Welcome to the NavList Message Boards.


A Community Devoted to the Preservation and Practice of Celestial Navigation and Other Methods of Traditional Wayfinding

Compose Your Message

Add Images & Files
    Re: Navy MK 5 Octant Using Natural Horizon
    From: Greg Rudzinski
    Date: 2012 Apr 30, 21:13 -0700


    "T" is Toward
    "A" is Away

    The spread or scatter difference between the two sets of 30 observations is 0.6' (2.7' - 2.1') therefor +/- 0.3' will be the improved benefit of the preset on expected max error for any individual observation.

    You will have to examine a U.S. Navy MK 5 bubble octant to get a better idea of what I'm trying to do. The micrometer drum on the MK 5 is only marked in even minutes. The whole point of this exercise is to overcome the inaccuracy caused by having just the even minutes of arc unlike a marine sextant which has the micrometer drum marked every minute plus a scale to determine tenths.

    Yes the observations were made from the beach using the natural horizon. There is no way to get results like I did with a bubble horizon even on my luckiest day ;-)

    Yes you are correct in that there is no difference but only when averaging multiple observations. I,m interested in the possible error for a single observation.

    I was happy to get near marine sextant performance which means that this particular octant with horizon prism is good enough to substitute for a marine sextant aboard ship or small craft.

    Greg Rudzinski

    [NavList] Re: Navy MK 5 Octant Using Natural Horizon
    From: Alexandre Eremenko
    Date: 30 Apr 2012 19:57
    There is something I don't understand in your messag:

    > Preset micrometer- Intercept average 0.2' T with spread
    > (scatter) of 2.1' moa.

    What does the letter "T" mean after the 0.2' ?

    > Normal set micrometer- Intercept average 0.1' A with spread of 2.7' moa.

    What does the letter "A" mean after the 0.1'
    "Intercept average" means the "average error", correct?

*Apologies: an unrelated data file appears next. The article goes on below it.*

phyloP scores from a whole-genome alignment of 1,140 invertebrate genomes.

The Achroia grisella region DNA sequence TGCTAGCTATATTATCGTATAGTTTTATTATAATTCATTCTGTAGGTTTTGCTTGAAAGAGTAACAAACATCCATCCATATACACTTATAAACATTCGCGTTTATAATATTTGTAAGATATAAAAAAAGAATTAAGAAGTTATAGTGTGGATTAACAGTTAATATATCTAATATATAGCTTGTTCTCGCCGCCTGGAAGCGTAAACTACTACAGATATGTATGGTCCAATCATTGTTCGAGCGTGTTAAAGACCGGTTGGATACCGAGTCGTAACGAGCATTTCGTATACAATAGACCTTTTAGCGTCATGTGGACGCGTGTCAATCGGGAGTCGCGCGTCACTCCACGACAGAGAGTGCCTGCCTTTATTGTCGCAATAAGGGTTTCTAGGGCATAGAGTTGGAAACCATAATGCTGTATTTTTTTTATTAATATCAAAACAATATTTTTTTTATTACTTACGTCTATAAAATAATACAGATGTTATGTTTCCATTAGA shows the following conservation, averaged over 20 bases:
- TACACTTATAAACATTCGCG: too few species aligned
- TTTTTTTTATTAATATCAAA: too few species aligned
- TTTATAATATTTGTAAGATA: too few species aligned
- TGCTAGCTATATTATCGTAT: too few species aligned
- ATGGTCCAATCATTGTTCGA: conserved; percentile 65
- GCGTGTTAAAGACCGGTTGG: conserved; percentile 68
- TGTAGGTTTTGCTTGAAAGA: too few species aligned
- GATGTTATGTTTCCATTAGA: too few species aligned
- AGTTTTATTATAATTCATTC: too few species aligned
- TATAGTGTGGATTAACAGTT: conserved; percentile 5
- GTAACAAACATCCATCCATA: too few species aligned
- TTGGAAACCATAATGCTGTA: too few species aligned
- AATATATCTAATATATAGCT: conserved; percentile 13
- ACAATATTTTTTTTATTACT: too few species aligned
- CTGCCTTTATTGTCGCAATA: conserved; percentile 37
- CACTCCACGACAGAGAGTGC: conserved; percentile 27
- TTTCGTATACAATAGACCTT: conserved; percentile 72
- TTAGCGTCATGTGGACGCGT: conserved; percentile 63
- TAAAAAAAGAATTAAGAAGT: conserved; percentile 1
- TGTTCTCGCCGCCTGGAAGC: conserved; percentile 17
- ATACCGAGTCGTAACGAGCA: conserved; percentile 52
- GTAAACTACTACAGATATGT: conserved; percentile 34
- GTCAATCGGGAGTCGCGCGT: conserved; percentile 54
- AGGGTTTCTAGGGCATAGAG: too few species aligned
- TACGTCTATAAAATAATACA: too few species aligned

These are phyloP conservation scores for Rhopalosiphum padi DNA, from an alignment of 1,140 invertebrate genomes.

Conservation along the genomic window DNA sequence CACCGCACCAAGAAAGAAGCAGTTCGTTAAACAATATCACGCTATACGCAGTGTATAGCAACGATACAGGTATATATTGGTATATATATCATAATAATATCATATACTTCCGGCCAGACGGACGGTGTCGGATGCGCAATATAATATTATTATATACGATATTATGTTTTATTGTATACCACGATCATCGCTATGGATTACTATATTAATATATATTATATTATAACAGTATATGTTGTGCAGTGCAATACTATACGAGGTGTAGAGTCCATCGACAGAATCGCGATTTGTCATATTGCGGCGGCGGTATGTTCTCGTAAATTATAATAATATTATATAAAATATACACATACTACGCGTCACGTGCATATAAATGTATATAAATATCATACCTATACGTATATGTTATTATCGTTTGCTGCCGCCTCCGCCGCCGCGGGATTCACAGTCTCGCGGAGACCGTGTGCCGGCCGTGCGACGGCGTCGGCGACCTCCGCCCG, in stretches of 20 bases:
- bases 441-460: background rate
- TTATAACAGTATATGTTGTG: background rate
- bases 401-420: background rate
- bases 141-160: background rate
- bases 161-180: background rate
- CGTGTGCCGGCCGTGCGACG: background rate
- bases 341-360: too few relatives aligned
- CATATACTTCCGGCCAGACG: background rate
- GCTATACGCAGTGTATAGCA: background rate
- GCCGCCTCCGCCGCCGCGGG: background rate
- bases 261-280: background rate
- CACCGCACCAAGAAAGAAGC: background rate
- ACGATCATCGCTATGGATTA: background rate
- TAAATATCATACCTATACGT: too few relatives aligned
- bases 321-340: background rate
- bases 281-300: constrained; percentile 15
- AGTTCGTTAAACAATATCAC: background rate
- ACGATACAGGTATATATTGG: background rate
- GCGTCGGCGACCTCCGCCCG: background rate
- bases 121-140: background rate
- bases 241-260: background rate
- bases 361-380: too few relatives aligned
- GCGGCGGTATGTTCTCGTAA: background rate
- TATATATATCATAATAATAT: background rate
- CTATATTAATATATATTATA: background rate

> Conclusions:
    > A small improvement (+/- 0.3' moa) for single
    > observations can be realized by presetting the Navy MK 5 micrometer drum
    > to the even minute then waiting for horizon tangency.

    I don't see how your data imply this conclusion:-)
    I would interpret your data as showing that "there is no difference"
    whether you preset or not.

    And the last question: why do you have to preset to even minute?
    Why not to odd?

    The observations were made from land, I supose, and with natural horizon,


    NavList message boards and member settings: www.fer3.com/NavList
    Members may optionally receive posts by email.
    To cancel email delivery, send a message to NoMail[at]fer3.com

    Browse Files

    Drop Files


    What is NavList?

    Join NavList

    (please, no nicknames or handles)
    Do you want to receive all group messages by email?
    Yes No

    You can also join by posting. Your first on-topic post automatically makes you a member.

    Posting Code

    Enter the email address associated with your NavList messages. Your posting code will be emailed to you immediately.

    Email Settings

    Posting Code:

    Custom Index

    Start date: (yyyymm dd)
    End date: (yyyymm dd)

    Visit this site
    Visit this site
    Visit this site
    Visit this site
    Visit this site
    Visit this site